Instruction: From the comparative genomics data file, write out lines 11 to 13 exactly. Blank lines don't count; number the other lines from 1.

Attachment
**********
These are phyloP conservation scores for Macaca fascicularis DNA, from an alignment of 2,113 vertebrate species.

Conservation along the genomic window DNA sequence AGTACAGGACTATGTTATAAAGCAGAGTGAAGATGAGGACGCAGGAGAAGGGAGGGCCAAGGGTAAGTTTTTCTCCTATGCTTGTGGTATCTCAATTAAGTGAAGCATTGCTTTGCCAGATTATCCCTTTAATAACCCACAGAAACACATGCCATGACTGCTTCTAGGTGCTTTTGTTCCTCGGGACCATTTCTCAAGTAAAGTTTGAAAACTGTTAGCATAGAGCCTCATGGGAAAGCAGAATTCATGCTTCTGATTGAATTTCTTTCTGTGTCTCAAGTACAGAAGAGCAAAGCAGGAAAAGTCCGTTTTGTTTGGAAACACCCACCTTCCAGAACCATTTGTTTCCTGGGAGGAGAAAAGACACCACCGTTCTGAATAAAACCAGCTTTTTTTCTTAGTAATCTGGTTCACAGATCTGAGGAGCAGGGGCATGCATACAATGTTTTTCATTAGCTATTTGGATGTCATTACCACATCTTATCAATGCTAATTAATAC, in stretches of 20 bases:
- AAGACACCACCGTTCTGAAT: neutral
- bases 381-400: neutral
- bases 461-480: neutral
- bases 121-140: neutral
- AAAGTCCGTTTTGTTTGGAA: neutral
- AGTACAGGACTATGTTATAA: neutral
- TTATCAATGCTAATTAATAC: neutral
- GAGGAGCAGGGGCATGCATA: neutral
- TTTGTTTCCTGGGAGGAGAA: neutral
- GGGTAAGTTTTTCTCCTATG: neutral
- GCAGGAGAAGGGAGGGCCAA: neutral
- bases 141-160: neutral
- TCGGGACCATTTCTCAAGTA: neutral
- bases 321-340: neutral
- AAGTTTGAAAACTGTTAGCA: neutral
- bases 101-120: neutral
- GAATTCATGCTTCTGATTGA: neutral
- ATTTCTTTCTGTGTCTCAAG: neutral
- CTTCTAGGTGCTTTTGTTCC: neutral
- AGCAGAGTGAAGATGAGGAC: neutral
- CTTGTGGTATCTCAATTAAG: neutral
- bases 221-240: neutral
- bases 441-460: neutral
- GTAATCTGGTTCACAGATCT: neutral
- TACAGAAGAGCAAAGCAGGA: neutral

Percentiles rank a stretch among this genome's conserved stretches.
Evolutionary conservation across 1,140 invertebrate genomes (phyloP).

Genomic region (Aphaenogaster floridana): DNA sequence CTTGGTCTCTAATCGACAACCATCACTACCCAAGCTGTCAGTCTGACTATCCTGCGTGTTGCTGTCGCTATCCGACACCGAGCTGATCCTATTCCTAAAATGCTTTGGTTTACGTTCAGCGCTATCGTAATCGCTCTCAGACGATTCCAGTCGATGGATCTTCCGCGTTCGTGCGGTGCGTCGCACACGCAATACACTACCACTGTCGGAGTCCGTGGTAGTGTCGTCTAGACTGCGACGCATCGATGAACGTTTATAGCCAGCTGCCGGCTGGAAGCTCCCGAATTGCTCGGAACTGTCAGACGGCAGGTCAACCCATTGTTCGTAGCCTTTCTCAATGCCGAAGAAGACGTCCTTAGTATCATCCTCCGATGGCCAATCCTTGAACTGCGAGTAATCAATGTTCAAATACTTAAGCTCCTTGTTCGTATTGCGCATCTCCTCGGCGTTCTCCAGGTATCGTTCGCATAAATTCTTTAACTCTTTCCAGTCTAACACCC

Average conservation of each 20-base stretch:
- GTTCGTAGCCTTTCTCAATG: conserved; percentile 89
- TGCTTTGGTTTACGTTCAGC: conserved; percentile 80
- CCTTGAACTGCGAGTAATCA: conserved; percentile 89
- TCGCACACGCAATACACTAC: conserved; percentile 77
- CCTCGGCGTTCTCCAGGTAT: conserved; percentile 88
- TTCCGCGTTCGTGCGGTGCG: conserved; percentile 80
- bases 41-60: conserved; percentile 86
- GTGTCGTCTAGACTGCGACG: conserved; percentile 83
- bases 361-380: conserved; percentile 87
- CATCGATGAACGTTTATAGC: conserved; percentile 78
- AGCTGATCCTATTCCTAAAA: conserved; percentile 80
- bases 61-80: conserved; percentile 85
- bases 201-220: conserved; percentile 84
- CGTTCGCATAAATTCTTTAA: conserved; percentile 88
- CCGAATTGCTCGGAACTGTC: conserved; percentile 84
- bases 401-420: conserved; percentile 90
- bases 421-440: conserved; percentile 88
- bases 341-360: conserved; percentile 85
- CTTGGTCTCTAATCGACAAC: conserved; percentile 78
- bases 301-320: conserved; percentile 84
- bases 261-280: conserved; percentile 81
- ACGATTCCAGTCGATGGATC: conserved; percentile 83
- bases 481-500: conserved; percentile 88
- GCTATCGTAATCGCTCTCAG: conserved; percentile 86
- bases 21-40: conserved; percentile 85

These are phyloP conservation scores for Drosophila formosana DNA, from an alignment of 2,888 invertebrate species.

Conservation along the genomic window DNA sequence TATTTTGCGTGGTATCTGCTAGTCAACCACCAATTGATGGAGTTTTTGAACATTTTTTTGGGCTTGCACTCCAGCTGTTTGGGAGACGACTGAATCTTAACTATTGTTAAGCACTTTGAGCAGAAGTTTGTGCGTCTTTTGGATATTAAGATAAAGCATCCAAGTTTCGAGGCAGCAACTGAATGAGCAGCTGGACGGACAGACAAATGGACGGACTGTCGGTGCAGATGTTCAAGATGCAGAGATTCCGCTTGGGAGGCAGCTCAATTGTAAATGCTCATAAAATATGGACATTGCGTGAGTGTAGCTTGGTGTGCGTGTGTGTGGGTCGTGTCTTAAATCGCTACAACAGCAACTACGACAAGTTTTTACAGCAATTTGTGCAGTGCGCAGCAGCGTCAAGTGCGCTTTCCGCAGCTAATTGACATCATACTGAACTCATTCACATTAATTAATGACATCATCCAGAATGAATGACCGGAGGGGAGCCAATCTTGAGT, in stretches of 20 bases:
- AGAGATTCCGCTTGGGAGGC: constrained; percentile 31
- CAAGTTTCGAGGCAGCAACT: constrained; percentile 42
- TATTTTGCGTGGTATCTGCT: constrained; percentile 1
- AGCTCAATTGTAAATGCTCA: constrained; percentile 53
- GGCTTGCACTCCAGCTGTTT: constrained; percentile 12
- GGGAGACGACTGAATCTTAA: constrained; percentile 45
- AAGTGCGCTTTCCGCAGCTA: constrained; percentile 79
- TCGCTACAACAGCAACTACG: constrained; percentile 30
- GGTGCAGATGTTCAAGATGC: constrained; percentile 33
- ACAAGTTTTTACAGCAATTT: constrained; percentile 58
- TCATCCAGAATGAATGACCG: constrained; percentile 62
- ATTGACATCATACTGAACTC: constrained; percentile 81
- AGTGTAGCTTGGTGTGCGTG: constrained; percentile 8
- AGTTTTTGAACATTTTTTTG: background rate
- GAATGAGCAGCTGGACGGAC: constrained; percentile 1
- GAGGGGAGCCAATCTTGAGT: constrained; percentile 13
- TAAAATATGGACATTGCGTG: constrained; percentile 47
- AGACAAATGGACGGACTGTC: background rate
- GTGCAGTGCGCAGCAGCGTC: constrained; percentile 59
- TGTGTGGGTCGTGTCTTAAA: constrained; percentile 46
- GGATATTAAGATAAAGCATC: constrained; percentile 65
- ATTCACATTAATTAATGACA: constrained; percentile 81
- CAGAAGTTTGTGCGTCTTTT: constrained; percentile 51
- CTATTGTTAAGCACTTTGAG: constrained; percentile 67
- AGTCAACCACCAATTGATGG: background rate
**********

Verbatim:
- TTTGTTTCCTGGGAGGAGAA: neutral
- GGGTAAGTTTTTCTCCTATG: neutral
- GCAGGAGAAGGGAGGGCCAA: neutral